It seems there was a need to let light in the house. I personally would have opted to have the darkness linger at least until, say, March. This is merely a short blast while I try to find the contents of the overhead compartment where I usually keep the normalcy and intelligence.
But before we get to that, I need to say something.
No, no. You are not listening. Thank you. My sincerity is severely handicapped by my keyboard’s utter lack of body language and inflection.
By Sunday, there were a number of you who noticed I was AWOL. I am still digging though more than 4,000 messages in the SIB, so do not count on Follies tonight unless I get a giant surge of something besides pain.
Thank you to the guest posters who sent me their scripts. I promise they will go live. And to the one who needed images, I got you covered.
Thank you for filling my voice mail. I guess I really should have the code reset so I can listen to them (whistles innocently… What?).
Thank you for the texts. I have been told there were many. To save my thumbs, everything from Monday to EOB Thursday was erased without being read. There was nothing malicious in this decision. It was merely one of self-preservation, both for me and my BlackBerry.
Thank you to those who came to my aid this week. Your assistance with medical care and copious amounts of medicine and food I will never eat is appreciated at a cellular level.
If you are blindsided by any of this, it was a streptococcus nightmare which turned septic. Nothing an infusion of saline and antibiotics could not handle, after the fever was reduced below three digits.
Darkness and Light
Those who are witness to the inner sanctum know blind people would be at home in my home. While I own lamps and light fixtures, the chances of the fluorescent abominations burning are close to nil. So, what is it that brings my inner vampire to hiss when the light burns?
During the day, I use natural lighting. No, I do not use solar power panels to burn bulbs. They are called windows. The light is filtered to come through at an intensity which does not sear my eyeballs, but it is natural sunlight.
At night, especially at this time of year, there are around 3,000 fairy lights burning. (Did you already forget about the trees?) A lovely three-wick cube flickers happily beside Grüber and the laptop. If left to my own devices, I would remove the glaring yellow light streaming in all aforementioned windows compliments of the electric company.
Over the course of my seven-year layover in the third circle of hell, I have come to despise the electric company for more than just intermittent service and exorbitant rates. The outdoor lights are the main source of my abhorrent attitude.
Age test: Who remembers when outdoor halogens became available for personal installation? The kind of which I speak are the same breed as the ones which line roads in civilized portions of the world. Do not strain your brain. 1982. I distinctly remember Grahamp and Daddy installing them.
The power company thought this should remain their purview. They offer “security” lights to residents who live four miles past the point all hope is lost. Not those cool blue halogens, but sulfur oxide yellow sodium. I am the ambivalent possessor of two such behemoths, pole included at no extra charge.
Granted, in the years I have been here, the rate has dropped from $19.95 (each) per month to $9.95 for lights which draw no more than $4 in electricity (together) per month. Nothing gives me greater pleasure than calling them to tell them to come replace the bulb when one of my delinquent neighbor’s children disables one of them.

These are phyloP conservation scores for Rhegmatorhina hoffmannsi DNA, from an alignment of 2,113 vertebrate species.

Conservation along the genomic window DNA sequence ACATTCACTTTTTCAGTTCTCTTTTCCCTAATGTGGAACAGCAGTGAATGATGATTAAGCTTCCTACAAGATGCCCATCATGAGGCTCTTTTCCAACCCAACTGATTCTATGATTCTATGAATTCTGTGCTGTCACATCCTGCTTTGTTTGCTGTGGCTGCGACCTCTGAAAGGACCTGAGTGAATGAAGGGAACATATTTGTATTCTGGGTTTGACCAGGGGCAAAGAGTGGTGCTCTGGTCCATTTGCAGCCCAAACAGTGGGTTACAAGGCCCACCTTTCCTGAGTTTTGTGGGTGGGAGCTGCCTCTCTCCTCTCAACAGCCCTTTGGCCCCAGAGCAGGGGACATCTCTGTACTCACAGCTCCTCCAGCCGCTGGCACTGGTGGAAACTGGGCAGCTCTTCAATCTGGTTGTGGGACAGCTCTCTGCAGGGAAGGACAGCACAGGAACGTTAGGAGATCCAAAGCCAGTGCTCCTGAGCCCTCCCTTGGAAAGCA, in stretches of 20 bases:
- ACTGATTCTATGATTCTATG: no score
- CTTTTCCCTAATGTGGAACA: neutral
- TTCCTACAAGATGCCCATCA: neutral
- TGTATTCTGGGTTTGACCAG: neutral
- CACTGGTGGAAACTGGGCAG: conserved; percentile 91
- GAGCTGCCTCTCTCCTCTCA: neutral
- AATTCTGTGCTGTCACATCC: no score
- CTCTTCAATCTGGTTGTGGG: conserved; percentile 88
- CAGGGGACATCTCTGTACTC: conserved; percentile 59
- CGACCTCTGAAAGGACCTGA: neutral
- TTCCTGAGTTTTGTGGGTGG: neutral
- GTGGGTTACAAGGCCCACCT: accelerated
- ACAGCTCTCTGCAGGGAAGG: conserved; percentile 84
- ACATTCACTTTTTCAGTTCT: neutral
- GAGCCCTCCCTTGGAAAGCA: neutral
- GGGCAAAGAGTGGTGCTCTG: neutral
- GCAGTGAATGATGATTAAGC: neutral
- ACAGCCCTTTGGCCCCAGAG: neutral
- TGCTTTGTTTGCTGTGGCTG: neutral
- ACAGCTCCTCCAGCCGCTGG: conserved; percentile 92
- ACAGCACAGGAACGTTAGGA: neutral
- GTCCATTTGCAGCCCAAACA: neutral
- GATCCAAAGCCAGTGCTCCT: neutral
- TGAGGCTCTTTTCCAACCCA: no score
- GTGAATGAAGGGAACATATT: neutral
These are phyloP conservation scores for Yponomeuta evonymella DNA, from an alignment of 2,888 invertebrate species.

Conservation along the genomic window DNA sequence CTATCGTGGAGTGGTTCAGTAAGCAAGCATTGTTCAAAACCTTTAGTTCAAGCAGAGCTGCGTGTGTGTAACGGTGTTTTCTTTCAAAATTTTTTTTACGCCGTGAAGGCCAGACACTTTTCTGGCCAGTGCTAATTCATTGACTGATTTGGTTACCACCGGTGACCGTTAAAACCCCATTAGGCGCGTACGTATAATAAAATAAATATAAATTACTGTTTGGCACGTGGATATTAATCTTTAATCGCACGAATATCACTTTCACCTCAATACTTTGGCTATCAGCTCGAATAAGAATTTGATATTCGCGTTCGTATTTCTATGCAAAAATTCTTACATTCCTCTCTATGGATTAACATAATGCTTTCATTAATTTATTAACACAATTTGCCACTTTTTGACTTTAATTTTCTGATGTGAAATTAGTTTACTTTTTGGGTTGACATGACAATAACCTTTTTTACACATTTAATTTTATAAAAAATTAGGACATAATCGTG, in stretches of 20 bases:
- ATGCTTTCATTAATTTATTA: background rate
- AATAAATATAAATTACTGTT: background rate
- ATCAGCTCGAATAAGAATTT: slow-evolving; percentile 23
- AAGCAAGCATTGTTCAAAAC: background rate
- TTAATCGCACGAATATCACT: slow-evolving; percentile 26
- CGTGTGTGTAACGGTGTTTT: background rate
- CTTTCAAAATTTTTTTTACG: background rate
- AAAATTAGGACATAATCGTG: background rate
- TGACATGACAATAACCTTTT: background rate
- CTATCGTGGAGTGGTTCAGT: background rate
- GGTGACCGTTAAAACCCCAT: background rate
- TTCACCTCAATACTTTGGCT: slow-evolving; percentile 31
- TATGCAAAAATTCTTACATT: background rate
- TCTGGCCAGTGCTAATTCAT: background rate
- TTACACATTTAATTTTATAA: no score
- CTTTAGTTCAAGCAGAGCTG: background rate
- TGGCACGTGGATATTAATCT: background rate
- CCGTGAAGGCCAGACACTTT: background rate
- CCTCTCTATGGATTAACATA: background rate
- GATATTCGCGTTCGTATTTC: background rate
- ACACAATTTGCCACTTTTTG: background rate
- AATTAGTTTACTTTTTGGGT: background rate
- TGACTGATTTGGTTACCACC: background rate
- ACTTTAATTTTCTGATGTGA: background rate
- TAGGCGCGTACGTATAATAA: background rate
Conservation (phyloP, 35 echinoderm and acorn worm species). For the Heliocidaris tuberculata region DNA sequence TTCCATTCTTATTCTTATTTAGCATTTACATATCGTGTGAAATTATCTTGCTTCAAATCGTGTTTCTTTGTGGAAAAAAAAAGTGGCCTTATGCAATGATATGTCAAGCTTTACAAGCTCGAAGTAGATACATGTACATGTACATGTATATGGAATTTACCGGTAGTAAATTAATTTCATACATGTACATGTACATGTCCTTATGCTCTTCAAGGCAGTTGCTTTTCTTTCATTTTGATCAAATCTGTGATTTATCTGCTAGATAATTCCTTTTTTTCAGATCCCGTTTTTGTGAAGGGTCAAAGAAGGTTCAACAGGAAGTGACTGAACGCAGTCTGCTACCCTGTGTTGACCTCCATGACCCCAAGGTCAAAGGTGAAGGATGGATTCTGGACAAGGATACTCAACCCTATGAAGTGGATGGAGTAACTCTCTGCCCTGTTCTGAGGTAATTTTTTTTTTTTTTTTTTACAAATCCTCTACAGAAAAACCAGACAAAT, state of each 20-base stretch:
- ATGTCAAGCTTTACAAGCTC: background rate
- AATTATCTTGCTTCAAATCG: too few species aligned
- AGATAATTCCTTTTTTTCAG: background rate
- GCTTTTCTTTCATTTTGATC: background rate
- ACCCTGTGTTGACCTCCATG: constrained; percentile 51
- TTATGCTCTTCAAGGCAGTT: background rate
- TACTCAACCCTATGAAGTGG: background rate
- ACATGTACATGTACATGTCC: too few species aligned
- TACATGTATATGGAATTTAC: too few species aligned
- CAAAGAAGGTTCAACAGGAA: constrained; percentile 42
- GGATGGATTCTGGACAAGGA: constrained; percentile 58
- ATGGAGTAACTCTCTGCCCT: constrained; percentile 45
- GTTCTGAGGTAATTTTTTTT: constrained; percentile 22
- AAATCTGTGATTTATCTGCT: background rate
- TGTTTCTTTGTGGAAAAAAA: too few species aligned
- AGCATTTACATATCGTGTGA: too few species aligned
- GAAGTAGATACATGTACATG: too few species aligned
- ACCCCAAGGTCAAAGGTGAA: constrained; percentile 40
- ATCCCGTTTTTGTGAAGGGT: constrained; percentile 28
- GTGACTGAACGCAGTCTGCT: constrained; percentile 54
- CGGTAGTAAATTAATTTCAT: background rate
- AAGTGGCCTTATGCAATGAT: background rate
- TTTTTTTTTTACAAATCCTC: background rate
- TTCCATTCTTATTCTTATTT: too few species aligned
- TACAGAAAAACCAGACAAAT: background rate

To stand in my driveway and look in either direction, one thing is apparent: I am the only sucker for more than 500 yards in either direction. Lucky me.
When I was really seeking darkness in which to sleep on my couch this week, it occurred to me I really really really wanted the second one (which is not at the road) to be removed. Where’s that BlackBerry?
What is is going to take?
Can I make a work order? No. Is there an online form to fill out? No. Is there someone who is not you with whom I can speak? No.
What I can do? Write a letter and send it to my board member (not the electric company) and request to have the light removed. Oh, and it has to include a money order (not a check, no credit card information) for …you may want to sit down…
Yes, guys and dolls, $200 to request them remove something I do not want at all and did not request to have activated when I opened my account with them. I had already been informed I had to pay for the asinine things even when they did not function, but to have one removed was $200 just to make the request. It may cost more than that depending on how far from the road it was.
What? Like I am going to be charged mileage? Oh, yes. The $200 was only if the light was within 100 feet of the road. It is not. Oh, well, then it would cost an extra …wait for it…
Per five (5, count your fingers) feet after the first 100.
Bend Over. I’ll Drive.
So, let’s see if my handy-dandy calculator was right. $200 just to ask. Plus, another $200 for the additional 50 feet beyond their “cost effective removal distance”. And the board member (who is not consulting anyone else) still has the right to keep the original $200 and deny the request if the light serves a community safety purpose.
(Pause while that sinks in.)
Advanced Mathematics for Idiots
I asked how much would it cost for me to buy a pole and light from them. The chipper answer: $500, plus electricity.
This is where I lost her.
I paid $39.90 per month for the first four years and seven months for a total of $2,194.50. For the intervening two years and nine months, I have paid $18.90 per month, for a total of $623.70. For a $500 light, I have now paid you $2,818.20, but you want $200 to consider taking it down?”
She could not even stammer.
One day, I want to grow up to be an extortionist. Where is Clyde? I think he needs to pay her a visit.